This New Zealand Dollar report will address the factors that are likely to affect exchange rates in the coming weeks if you are buying abroad or making a currency transfer. The below table displays the difference in NZD you would have achieved when buying £200,000 over the past month.

Currency Pair% ChangeDifference on £200,000

New Zealand Growth shows signs of slowing down

The New Zealand Dollar weakened against the Pound over the course of this week, with Growth figures showing signs of a slowdown in the first quarter of this year being released at 0.5%, less than the 0.7% economists and the Reserve Bank of New Zealand were predicting.

This was partly due to a decrease in building activity, but gains in the dairy sector helped to outweigh this. However, analysts are still optimistic that growth will pick up again over the coming months as the tourism industry continues to flourish, record low interest rates remain and house prices continue to rise.

The US Interest Rate hike will have also been a likely contributor to the recent NZD losses, as investors moved their funds out of the New Zealand Dollar (where the current Interest Rate is 1.75%) and into the safer US Dollar which was increased to 1.25% on Wednesday evening.

Business PMI provides NZD with a boost

However the Kiwi received some positive news overnight as Business PMI (Purchasing Managers Index) for June was released, showing that business conditions in New Zealand had hit a 31 month high in May. The main reason for this was that the Manufacturing sector has been expanding since 2013, which accounts for around 10% of New Zealand’s GDP (Gross Domestic Product).

Where next for NZD rates next week?

On Tuesday the GDT (Global Dairy Trade) Price Index will be released and shows the percentage change in diary prices. As Dairy products are New Zealand’s largest exports, this value is key to driving NZD exchange rates, therefore higher prices will likely strengthen the Kiwi.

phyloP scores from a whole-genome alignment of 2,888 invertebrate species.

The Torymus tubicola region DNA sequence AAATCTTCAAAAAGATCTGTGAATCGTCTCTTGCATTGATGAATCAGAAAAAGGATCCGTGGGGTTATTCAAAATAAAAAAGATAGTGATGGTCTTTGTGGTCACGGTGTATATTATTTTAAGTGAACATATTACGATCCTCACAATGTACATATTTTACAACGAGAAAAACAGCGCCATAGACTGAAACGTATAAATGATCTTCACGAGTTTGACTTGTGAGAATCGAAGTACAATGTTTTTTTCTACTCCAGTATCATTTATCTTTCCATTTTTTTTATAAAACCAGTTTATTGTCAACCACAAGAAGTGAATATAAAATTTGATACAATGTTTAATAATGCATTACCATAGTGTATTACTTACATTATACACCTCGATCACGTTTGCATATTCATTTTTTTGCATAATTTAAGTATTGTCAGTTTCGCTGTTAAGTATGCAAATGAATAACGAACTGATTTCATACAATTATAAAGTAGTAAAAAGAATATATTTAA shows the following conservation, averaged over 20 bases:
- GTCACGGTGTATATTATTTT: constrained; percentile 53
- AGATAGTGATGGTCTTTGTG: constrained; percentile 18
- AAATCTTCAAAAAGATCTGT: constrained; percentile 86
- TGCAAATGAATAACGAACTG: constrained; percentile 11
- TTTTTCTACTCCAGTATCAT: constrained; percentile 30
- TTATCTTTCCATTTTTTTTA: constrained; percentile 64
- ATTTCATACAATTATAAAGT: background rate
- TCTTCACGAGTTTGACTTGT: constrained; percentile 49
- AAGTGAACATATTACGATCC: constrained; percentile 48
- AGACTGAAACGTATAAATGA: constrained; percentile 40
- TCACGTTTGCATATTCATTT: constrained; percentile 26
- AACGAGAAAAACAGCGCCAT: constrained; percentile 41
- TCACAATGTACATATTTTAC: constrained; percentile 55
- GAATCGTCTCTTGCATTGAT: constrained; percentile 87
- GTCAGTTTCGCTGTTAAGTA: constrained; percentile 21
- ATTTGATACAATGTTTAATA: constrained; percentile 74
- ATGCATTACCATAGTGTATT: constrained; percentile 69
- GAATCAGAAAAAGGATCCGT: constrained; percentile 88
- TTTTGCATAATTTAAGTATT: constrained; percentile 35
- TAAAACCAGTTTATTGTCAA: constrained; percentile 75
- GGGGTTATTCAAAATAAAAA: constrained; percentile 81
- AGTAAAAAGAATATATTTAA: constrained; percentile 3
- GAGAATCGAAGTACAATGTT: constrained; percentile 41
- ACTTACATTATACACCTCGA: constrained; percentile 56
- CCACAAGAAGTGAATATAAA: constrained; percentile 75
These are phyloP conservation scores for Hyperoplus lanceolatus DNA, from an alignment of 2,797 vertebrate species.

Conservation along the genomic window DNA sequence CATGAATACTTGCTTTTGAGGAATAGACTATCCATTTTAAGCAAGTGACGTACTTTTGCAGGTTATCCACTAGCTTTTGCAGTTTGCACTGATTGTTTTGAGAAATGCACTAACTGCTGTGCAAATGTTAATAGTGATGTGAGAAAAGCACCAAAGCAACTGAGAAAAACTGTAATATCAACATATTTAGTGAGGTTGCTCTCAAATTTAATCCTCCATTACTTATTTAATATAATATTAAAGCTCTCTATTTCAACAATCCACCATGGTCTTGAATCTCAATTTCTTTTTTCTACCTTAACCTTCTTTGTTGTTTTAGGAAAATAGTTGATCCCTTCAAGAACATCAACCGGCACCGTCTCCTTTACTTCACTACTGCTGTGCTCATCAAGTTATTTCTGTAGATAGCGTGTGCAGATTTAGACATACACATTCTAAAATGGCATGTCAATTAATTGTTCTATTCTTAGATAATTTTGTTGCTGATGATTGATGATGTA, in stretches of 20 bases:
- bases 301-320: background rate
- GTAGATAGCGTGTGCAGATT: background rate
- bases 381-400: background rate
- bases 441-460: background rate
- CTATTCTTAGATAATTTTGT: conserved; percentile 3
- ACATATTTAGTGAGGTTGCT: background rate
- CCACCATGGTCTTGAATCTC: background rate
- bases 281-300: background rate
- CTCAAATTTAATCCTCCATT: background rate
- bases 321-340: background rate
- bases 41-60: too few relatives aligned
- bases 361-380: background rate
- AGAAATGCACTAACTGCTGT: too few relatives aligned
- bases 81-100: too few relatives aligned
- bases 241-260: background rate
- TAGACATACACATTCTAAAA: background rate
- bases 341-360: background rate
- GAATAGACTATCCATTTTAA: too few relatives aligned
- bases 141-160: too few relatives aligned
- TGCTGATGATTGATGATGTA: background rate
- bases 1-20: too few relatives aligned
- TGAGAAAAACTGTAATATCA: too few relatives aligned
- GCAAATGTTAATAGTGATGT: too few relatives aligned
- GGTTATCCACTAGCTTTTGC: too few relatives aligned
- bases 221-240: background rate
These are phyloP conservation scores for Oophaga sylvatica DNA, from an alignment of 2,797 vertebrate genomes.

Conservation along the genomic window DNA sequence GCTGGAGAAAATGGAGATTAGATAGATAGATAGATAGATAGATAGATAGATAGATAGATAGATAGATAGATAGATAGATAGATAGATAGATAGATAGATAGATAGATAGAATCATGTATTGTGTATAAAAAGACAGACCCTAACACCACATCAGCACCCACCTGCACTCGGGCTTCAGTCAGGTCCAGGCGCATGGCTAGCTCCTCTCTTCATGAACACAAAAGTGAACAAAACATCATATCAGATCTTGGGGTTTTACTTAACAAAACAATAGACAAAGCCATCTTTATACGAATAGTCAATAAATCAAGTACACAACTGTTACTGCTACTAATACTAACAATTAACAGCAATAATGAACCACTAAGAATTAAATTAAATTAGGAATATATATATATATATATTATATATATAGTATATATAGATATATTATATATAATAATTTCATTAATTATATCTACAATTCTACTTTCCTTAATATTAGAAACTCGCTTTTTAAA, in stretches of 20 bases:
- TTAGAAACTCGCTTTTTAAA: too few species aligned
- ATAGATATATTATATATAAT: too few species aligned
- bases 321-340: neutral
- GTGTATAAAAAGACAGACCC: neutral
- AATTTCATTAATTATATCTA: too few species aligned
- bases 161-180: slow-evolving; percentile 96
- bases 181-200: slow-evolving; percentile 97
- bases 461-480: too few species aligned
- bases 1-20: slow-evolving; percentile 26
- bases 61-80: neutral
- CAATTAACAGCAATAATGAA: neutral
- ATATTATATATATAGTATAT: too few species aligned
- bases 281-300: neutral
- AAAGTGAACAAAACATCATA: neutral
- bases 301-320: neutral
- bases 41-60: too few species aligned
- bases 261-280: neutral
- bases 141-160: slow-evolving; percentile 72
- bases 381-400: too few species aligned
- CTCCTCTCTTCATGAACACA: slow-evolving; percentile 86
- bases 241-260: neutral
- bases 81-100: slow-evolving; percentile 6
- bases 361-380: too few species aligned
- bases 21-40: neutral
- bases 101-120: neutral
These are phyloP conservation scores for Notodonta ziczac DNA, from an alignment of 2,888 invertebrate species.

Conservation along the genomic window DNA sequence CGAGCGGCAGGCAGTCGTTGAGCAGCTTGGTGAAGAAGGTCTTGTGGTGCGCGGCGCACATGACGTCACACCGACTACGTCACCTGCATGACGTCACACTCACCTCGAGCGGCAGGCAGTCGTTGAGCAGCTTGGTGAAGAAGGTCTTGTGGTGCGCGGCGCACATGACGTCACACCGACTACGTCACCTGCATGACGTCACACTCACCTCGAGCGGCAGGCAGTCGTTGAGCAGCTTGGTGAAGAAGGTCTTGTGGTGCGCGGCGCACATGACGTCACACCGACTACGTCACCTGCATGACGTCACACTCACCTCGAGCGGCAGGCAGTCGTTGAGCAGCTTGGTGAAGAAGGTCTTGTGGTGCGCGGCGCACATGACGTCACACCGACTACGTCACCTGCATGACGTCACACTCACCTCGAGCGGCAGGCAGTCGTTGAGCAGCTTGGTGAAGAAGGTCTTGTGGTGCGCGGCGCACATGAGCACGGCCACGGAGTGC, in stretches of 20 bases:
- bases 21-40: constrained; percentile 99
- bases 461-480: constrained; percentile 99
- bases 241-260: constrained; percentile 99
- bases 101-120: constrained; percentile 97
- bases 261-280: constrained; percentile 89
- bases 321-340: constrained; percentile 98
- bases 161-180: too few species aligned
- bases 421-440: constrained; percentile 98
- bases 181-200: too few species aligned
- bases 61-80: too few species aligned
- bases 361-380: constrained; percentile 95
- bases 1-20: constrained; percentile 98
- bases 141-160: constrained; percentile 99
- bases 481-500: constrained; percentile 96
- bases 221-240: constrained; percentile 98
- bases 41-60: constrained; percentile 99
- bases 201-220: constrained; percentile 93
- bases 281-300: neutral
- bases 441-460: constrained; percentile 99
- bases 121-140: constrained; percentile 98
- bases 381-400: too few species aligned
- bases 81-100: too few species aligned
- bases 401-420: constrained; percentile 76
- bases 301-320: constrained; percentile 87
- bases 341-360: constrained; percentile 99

The Reserve Bank of New Zealand will meet on Wednesday to announce their latest Interest Rate decision. Although expectation is for rates to remain on hold, any signals towards a future change to monetary policy would likely affect NZD exchange rates. Being in contact with your Account Manager here can help you to time your transfer to capitalise on any spikes as they occur.

Thank you for reading my NZD report, if you have any queries about an upcoming transfer I'd be more than happy to assist you, feel free to get in touch here.


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Exchange rates on this page are interbank rates and indicate where the market is trading to show the performance of a currency pair. They are not indicative of the rates which we offer. The information on this web site is provided free of charge for information purposes only. It does not constitute advice to any person on any matter. Foreign Currency Direct plc. ("FCD") makes every reasonable effort to ensure that this information is accurate and complete but assumes no responsibility for and gives no warranty with regard to the same.